Luxury labels count on the perceived value of their brands as a major selling point, so there’s some logic to assigning an actual dollar value to a brand’s label and its connotations, not just to its product.
Millward Brown, a brand-strategy consulting group, does exactly that. And according to its latest report, which defines a brand’s value as ”the dollar amount a brand contributes to the overall value of a corporation,” it has been a really bad year for luxury.
The top 10 luxury brands, including Prada, Gucci, and Cartier, lost 6% in combined brand value, or about $7 billion, from 2014 to 2015, the report says. Overall, that’s quite a plunge, considering that luxury as a category was up 16% in brand value a year ago.
Indeed, luxury saw the largest decline of the 14 categories that the report looked at. (The others were retail, technology, insurance, telecoms, beer, soft drinks, oil and gas, fast food, cars, personal care, regional banks, global banks, and apparel.)
Within luxury, only two of the top eight brands gained brand value compared with last year—Chanel and Louis Vuitton. The rest of the brands lost cachet, with Prada’s falling the furthest. (Michael Kors and Tiffany were new additions to the top 10 and didn’t offer any comparison with last year, so they are not included in the chart below.)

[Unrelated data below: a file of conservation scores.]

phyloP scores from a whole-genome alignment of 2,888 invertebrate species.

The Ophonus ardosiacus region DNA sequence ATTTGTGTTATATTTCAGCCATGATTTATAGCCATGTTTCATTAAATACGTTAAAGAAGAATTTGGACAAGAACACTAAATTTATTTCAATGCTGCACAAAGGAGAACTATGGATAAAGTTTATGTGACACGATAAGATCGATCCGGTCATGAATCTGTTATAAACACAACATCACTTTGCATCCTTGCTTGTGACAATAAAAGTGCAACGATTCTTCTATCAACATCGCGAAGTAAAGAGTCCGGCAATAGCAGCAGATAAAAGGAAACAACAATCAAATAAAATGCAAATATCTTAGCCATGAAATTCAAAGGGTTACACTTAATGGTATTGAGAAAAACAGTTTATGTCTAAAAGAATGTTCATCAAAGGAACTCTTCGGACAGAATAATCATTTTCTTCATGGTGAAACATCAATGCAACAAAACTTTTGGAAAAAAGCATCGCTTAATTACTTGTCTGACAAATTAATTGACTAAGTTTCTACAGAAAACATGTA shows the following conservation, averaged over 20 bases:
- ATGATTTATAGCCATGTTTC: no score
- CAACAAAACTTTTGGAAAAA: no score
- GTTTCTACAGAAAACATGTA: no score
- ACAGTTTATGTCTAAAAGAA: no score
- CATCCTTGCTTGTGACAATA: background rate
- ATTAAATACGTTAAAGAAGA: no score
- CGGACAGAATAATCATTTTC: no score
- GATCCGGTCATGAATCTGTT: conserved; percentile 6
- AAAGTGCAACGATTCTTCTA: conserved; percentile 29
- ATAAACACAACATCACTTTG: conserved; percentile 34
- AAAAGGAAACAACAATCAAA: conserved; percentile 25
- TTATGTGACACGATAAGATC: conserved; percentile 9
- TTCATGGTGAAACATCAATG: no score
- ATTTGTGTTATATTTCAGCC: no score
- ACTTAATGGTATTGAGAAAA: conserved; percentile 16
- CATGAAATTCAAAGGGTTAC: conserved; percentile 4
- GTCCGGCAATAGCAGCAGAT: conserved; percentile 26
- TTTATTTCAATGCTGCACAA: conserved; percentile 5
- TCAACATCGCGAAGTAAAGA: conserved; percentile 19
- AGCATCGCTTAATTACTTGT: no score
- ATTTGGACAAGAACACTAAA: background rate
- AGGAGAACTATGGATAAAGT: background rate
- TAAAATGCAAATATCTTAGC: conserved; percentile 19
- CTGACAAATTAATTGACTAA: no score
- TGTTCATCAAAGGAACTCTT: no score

The conditions the report cites as hurting the value of these brands are the same ones hurting the companies’ profits: In particular, the economic slowdowns hitting China, Russia, and Brazil, and China’s ongoing corruption crackdown, which has checked the indulgent spending of Chinese officials and put a dent in sales of pricey Swiss watches.
It’s Prada’s heavy reliance on China, which including Hong Kong and Macau makes up a quarter (pdf) of its retail sales, that caused the precipitous decline in the brand’s value over the past year, the report says. (It’s also the reason Prada’s sales plummeted 28% in 2014.)
The report draws its conclusions from what it calls “intensive, in-market consumer research” covering “three million consumers and more than 100,000 different brands in over 50 markets.”
Notably, global banks—not known for being particularly beloved by consumers—were the only category other than luxury in which Millward Brown found a decline in brand value. That’s not great company to keep.